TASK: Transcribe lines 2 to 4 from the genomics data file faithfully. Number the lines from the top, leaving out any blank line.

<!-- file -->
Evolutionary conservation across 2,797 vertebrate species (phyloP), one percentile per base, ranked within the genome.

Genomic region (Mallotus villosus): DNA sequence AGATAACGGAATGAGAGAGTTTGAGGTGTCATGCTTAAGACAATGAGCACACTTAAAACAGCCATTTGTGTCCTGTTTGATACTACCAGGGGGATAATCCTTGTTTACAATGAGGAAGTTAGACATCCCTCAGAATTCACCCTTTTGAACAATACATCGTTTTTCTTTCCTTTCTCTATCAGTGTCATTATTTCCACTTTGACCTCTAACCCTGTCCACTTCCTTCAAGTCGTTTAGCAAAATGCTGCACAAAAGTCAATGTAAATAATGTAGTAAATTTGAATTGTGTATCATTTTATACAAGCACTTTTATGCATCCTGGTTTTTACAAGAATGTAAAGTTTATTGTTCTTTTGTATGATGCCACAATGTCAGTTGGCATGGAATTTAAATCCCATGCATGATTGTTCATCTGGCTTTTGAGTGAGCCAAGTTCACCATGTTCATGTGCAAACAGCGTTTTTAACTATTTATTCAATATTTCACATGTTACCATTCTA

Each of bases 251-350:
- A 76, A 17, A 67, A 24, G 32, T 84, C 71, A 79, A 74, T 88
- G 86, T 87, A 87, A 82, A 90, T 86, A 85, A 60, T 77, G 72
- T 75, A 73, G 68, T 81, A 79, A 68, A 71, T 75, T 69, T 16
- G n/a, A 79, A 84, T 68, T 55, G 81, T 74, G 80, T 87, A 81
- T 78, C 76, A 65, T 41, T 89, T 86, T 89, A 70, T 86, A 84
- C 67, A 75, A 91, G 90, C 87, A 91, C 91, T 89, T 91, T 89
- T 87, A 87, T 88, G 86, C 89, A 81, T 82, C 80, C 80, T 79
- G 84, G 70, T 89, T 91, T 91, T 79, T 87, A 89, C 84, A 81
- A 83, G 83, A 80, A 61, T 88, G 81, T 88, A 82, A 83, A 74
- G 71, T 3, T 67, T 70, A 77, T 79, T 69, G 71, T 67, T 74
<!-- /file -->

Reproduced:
Genomic region (Mallotus villosus): DNA sequence AGATAACGGAATGAGAGAGTTTGAGGTGTCATGCTTAAGACAATGAGCACACTTAAAACAGCCATTTGTGTCCTGTTTGATACTACCAGGGGGATAATCCTTGTTTACAATGAGGAAGTTAGACATCCCTCAGAATTCACCCTTTTGAACAATACATCGTTTTTCTTTCCTTTCTCTATCAGTGTCATTATTTCCACTTTGACCTCTAACCCTGTCCACTTCCTTCAAGTCGTTTAGCAAAATGCTGCACAAAAGTCAATGTAAATAATGTAGTAAATTTGAATTGTGTATCATTTTATACAAGCACTTTTATGCATCCTGGTTTTTACAAGAATGTAAAGTTTATTGTTCTTTTGTATGATGCCACAATGTCAGTTGGCATGGAATTTAAATCCCATGCATGATTGTTCATCTGGCTTTTGAGTGAGCCAAGTTCACCATGTTCATGTGCAAACAGCGTTTTTAACTATTTATTCAATATTTCACATGTTACCATTCTA

Each of bases 251-350:
- A 76, A 17, A 67, A 24, G 32, T 84, C 71, A 79, A 74, T 88